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The CogAT (Cognitive Abilities Test)

Links to Practices Resources and Parent Information

    Find information that explains more about the Cognitive Ability Test below.

Visit our online catalog to view resources for preparation and practice for the CogAT, or to build the skills considered important for school success. Click on the images. The first takes you to the discounted book bundles used for practice of skills on the assessment.  The second takes you to all the resources available for the CogAT.  

discounted bundles of resources for CogAT test prep and practice

resources for prep and practice for the Cognitive Ability Test

Information on the Cognitive Abilities Test:

  •     What is the CogAT?

        The Cognitive Ability Test (CogAT) is a widely used group administered ability test.  First developed and published in 1954 as the Lorge-Thorndike Intelligence test, it has been revised several times over the years to its current version:  CogAT (Form 6).  It is published by Riverside Publishing Company.

 

  • What is the purpose of the CogAT?

To measure and learn about students’ general and specific reasoning abilities:

"To assess students’ abilities in reasoning and problem solving using verbal, quantitative, and nonverbal (spatial) symbols."

 

"The general reasoning abilities reflect the overall efficiency of cognitive processes and strategies that enable individuals to learn new tasks and solve problems, especially in the absence of direct instruction." (pg. 1, CogAT Form 6, A Short Guide for Teachers, Riverside Publishing)

 

"The Cognitive Abilities Test measures developed abilities, not innate abilities. The development of these abilities begins at birth and continues through early adulthood. It is influenced by both in-school and out-of-school experiences." (pg. 1, CogAT Form 6, A Short Guide for Teachers, Riverside Publishing)
 

  •     What is tested on the CogAT?

        The assessment consists of three batteries which measure three reasoning abilities: sequential reasoning, inductive reasoning, and quantitative reasoning.  

 

"CogAT measures students' abilities to reason with words, quantitative concepts, and nonverbal (spatial) pictures."  Riverside Publishing.

 

The subtests of the CogAT are:

 

Verbal Reasoning

  •         verbal classification

  •         sentence completion

  •         verbal analogies

Figural Reasoning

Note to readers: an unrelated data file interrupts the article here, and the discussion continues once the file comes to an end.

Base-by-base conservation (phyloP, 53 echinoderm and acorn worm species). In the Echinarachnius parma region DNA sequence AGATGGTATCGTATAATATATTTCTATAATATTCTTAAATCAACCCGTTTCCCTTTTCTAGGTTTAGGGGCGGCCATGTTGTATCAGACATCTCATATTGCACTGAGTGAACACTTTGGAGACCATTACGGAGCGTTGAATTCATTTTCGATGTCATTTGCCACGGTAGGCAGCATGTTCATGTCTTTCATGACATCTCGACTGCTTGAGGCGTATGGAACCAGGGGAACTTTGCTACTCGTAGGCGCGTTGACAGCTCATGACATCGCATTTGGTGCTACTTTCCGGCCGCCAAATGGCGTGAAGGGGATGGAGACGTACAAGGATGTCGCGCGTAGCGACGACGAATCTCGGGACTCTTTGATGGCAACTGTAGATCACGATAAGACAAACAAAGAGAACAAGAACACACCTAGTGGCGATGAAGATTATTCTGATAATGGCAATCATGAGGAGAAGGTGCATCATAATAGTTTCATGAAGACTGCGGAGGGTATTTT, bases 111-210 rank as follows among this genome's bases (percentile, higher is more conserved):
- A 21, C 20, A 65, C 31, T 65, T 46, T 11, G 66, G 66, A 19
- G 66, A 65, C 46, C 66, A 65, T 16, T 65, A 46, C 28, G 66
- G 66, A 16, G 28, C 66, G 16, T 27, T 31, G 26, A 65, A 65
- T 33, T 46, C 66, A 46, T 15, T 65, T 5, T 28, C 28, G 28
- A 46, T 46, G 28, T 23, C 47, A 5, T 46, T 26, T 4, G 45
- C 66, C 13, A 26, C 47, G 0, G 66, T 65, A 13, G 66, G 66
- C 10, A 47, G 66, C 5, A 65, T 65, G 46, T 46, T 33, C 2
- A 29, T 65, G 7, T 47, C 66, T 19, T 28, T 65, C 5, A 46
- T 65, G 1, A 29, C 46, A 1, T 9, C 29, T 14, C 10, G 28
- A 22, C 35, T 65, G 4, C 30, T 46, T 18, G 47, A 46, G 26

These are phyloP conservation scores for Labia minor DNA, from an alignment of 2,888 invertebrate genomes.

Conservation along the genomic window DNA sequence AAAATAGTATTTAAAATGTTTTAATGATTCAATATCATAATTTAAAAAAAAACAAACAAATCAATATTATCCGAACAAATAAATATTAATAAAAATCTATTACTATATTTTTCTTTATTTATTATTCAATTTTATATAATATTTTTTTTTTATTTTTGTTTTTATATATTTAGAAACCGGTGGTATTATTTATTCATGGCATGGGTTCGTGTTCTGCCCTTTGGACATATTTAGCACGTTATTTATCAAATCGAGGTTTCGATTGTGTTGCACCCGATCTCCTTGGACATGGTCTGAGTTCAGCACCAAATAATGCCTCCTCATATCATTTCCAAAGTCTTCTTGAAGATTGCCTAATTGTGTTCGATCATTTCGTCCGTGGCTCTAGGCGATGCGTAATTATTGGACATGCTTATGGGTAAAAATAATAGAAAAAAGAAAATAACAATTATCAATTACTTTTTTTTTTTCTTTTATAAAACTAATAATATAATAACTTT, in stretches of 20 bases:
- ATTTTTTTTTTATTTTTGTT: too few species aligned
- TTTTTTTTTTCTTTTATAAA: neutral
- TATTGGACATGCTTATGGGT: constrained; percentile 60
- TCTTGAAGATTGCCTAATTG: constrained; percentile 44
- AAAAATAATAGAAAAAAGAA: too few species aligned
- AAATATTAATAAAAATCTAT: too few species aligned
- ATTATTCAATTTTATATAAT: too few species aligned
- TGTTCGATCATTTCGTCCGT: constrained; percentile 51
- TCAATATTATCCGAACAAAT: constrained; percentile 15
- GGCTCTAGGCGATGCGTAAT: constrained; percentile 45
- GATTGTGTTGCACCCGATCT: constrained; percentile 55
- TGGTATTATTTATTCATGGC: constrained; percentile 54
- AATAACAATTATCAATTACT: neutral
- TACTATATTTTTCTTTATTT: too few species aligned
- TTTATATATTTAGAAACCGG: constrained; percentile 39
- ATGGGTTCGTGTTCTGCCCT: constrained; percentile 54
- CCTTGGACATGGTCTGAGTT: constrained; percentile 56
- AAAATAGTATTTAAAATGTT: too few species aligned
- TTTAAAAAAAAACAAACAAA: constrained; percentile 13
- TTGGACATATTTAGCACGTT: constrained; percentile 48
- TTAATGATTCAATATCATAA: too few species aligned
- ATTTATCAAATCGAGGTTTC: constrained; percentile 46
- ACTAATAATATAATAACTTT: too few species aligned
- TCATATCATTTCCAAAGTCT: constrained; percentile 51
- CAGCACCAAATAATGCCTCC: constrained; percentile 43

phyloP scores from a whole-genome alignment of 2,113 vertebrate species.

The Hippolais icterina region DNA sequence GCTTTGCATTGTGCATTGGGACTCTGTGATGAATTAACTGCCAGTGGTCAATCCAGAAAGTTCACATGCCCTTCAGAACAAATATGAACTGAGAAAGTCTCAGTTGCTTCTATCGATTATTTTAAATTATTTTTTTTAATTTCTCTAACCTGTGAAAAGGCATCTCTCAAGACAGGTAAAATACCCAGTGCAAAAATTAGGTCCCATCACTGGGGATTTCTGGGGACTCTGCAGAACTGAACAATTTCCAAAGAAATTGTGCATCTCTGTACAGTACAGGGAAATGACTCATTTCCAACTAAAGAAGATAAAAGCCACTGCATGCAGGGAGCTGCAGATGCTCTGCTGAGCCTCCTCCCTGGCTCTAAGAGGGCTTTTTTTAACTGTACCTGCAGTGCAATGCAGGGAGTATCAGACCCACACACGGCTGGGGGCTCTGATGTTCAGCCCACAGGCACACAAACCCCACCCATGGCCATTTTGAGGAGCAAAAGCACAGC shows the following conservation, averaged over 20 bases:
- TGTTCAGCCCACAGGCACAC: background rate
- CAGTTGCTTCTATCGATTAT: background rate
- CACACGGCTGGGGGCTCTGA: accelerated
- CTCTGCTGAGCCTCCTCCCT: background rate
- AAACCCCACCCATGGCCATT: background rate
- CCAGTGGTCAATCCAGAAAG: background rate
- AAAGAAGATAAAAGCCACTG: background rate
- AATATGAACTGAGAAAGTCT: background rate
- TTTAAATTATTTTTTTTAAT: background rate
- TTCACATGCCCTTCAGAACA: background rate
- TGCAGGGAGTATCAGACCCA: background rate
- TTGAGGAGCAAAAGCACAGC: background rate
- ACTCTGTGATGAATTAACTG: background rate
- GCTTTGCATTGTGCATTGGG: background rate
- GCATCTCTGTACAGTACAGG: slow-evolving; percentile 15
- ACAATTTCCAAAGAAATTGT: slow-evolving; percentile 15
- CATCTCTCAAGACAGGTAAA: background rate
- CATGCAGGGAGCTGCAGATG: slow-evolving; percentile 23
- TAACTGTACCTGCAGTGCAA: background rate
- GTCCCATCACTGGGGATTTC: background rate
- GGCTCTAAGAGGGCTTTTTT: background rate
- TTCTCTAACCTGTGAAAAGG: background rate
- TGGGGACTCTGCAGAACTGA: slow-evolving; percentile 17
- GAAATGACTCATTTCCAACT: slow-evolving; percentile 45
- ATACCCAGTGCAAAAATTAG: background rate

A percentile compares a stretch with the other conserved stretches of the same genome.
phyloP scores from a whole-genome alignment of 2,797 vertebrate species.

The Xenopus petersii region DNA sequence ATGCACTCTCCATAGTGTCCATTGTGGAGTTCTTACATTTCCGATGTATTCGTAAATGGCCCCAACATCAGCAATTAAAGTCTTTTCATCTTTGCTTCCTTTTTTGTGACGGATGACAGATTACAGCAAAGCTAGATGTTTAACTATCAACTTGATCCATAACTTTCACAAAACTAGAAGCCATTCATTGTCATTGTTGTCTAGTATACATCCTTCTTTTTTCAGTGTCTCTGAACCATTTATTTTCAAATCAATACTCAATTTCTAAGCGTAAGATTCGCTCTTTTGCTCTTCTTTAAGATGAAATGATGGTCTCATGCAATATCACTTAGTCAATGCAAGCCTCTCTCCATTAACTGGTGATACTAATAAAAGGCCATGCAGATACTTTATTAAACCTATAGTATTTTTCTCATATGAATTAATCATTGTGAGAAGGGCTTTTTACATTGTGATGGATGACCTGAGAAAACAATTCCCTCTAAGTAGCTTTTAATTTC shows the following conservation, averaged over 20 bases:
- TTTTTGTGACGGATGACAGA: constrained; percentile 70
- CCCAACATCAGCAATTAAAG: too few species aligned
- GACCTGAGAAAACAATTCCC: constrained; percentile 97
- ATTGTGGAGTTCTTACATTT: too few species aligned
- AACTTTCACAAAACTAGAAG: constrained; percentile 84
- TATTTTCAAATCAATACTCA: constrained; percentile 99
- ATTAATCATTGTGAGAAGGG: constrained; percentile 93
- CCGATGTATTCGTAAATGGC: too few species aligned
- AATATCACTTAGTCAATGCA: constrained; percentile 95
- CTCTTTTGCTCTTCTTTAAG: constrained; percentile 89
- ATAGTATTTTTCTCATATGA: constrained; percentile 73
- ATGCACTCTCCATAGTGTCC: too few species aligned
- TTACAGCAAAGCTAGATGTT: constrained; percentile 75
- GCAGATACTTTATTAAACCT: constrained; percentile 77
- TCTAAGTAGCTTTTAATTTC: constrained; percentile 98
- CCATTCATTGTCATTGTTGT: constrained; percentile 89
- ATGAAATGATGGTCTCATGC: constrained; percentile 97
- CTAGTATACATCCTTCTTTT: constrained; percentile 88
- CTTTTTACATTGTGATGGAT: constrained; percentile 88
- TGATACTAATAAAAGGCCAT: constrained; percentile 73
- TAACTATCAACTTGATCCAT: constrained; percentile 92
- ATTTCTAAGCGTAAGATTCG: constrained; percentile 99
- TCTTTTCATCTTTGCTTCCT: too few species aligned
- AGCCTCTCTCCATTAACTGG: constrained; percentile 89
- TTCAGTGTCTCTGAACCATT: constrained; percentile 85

•         figure classification

  •         figure analogies

  •         figure analysis

Quantitative Reasoning

  •         quantitative relationships

  •         number series

  •         equation building

 

  • How is the CogAT used?

The publisher lists three main uses for the Cognitive Abilities Test in its publication - CogAT Form 6 A Short Guide for Teachers:

  1.     To provide instructors with the information they need to adapt instruction to the individual needs of the student.

  2.     To provide a measure of cognitive development not represented by grades or other measures of school achievement.

  3.     To identify students whose academic achievement is either lower or higher than would be expected based on their CogAT scores. 

Many parents and teachers understand the purpose of the CogAT as an entrance assessment or GATE exam, used to determine whether a child gains access to gifted, high achieving, or high ability programming at school.

 

 

 

References on the web:

 

Riverside Publishing website: www.riversidepublishing.com

CogAt, Form 6 - A Short Guide for Teachers  (PDF)

 

 

Resources for parent/child use:

 

Click on the link to access more detailed information by grade level, to view sample pages, and to place your order.

Test Sections and Subtests:

  Recommended Resource:

Verbal Reasoning

  • verbal classification

  • sentence completion

  • verbal analogies

Building Thinking Skills preschool-1st, 2nd-3rd, 4th-6th, 7th and above.

Hands on Thinking Skills

Think Analogy

Nonverbal Reasoning

  • figure classification

  • figure analogies

  • figure analysis

 

Building Thinking Skills (all levels)

Contact us for specific recommendations for the children you care for.  As parents, who have used these resources for over 12 years, we are happy to guide you through your decision.

 The correlations are meant to show that skills assessed in a particular test are addressed in a particular resource. We do not claim that these materials match up exactly to each test or teach all the skills measured in a particular assessment.

 

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Otis-Lennon School Ability Test®,OLSAT®, Wechsler Intelligence Scale for Children®,WISC®, WPPSI™, Metropolitan Achievement Tests®, Raven Progressive Matrices™, Naglieri Nonverbal Ability Test®, and NNAT® are trademarks of Pearson Education, Inc, which do not endorse these products.